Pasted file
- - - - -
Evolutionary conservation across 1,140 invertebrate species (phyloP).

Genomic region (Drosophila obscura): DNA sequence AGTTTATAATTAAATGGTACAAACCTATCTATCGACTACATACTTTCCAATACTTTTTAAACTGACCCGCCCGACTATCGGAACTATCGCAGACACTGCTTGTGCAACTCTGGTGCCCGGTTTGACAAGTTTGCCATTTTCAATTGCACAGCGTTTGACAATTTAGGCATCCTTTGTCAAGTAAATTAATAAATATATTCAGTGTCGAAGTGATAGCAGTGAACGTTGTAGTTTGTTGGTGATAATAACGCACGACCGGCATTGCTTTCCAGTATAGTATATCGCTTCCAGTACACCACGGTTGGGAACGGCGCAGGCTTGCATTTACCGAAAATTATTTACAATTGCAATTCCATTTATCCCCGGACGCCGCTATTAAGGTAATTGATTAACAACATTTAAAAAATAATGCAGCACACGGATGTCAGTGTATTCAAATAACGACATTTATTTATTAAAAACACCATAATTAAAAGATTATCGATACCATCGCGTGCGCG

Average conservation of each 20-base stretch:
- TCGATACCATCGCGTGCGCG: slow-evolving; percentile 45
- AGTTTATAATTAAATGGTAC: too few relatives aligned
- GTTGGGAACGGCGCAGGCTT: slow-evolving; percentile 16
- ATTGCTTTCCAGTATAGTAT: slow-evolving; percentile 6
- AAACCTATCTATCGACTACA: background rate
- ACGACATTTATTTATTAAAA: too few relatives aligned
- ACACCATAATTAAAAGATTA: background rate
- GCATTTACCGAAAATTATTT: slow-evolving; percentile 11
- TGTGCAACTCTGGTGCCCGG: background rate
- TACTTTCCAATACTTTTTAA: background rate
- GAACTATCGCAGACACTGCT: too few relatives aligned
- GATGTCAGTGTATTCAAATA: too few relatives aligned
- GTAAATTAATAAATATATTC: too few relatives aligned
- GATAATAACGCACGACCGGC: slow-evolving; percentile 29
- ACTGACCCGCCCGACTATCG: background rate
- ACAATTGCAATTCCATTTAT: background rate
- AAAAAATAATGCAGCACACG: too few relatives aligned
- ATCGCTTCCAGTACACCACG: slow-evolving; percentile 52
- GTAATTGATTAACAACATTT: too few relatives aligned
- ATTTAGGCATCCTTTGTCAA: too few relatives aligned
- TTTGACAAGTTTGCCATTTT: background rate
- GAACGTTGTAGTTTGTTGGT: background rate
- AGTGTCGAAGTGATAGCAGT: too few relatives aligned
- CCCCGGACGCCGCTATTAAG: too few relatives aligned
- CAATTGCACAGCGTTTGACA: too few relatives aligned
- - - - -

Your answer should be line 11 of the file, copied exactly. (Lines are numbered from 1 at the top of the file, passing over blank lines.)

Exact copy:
- GCATTTACCGAAAATTATTT: slow-evolving; percentile 11